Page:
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IPSP vs. Merchant Account

IPSP vs. Merchant Account

November 14, 2008
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" IPSPs are great for start-ups "

Internet billing has undergone a transformation over the past few years, with new stratagems emerging to give merchants a choice in how they want to collect. The two principal systems on the playing field today are Internet Payment Service Providers (IPSPs) — commonly known as third-party billers — and individual merchant accounts. Each system has distinct advantages, but for whom?

"IPSPs are great for start-ups," said Mitch Farber, president of NetBilling, a merchant account payment system. "For those who aren't able to get their own merchant account or who don't have the extra time that it takes to properly manage a merchant account or several merchant accounts, an IPSP is perfect. But once a merchant reaches a certain point in volume or involvement with the business, I feel it's most beneficial to have a merchant account in addition to third-party processing like an IPSP. Most merchants who switch from third-party processing see an increase in transactions and sales conversions, because they're able to have control over their scrubbing.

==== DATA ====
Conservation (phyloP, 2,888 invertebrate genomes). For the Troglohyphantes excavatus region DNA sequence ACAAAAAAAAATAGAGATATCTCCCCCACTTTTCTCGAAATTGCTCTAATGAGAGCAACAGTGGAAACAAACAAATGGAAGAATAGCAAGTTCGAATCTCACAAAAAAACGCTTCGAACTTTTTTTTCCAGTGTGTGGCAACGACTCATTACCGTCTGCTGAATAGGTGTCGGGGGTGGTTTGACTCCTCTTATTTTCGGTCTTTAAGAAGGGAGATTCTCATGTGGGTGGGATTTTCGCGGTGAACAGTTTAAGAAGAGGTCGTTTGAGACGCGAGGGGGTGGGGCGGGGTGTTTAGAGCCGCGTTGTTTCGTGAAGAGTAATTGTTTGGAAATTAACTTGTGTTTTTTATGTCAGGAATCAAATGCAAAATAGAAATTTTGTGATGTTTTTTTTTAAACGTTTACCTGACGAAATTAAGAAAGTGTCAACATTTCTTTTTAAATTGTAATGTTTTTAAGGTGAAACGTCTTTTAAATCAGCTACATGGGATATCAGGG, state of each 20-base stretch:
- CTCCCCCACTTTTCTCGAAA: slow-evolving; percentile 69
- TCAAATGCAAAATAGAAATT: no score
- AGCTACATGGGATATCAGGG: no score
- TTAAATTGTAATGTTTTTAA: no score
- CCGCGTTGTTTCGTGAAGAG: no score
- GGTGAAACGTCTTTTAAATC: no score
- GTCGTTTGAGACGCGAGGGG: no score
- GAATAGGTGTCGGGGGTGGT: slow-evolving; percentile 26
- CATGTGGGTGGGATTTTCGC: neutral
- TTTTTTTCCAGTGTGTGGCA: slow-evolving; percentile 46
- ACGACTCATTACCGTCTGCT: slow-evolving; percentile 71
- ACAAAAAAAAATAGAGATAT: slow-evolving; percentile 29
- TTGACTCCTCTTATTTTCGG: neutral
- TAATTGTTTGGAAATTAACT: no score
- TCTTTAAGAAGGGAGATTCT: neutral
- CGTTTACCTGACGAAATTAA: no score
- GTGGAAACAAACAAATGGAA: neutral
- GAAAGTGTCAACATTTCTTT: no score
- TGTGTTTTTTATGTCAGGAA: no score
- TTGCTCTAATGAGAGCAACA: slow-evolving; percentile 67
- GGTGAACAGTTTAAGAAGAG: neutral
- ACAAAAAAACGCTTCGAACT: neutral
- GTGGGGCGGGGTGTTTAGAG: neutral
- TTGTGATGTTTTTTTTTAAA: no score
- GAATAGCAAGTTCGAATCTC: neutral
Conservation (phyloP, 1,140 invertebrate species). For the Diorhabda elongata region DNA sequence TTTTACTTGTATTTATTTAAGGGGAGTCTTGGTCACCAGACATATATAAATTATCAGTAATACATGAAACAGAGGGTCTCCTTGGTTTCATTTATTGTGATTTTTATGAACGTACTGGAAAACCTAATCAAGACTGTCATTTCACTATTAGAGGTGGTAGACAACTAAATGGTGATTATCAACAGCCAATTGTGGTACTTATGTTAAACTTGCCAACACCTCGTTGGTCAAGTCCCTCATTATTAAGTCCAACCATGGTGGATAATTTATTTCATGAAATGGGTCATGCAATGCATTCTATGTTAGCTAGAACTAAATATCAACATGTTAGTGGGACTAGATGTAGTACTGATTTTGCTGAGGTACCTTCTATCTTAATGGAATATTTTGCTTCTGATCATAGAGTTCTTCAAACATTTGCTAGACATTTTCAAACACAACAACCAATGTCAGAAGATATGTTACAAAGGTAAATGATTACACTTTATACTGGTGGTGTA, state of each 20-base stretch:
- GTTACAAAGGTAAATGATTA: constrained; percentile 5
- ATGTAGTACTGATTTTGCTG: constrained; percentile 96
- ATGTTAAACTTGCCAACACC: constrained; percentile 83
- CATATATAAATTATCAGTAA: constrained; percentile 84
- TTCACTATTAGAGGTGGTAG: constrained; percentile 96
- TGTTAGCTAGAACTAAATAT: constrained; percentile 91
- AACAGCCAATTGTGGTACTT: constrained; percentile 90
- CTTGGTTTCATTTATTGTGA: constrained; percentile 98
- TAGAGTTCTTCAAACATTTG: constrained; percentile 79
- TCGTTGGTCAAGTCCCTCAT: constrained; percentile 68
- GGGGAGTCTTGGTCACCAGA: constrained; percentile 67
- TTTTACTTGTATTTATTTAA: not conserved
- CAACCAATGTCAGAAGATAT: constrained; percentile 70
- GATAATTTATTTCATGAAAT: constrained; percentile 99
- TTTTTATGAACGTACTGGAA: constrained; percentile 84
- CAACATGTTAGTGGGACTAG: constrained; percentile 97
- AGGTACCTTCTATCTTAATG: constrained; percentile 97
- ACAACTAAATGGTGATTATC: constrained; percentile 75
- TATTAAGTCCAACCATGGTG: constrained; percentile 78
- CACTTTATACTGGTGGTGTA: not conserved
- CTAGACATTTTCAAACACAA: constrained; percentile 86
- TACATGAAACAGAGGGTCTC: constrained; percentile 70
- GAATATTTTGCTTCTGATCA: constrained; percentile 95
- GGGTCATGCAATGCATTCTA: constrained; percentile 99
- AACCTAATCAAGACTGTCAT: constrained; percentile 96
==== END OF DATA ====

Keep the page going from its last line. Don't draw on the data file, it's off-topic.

"One of the disadvantages of having your own merchant account is that you don't have somebody managing you. You don't have anyone looking over your shoulder to make sure you're running your business properly. That shouldn't be necessary, but when a merchant never has had that kind of control before, sometimes people take advantage of that by minimizing the importance of fraud scrubbing. Sometimes they'll set the threshold too low because they want to maximize conversions. That can result in higher chargebacks and a greater amount of fraud."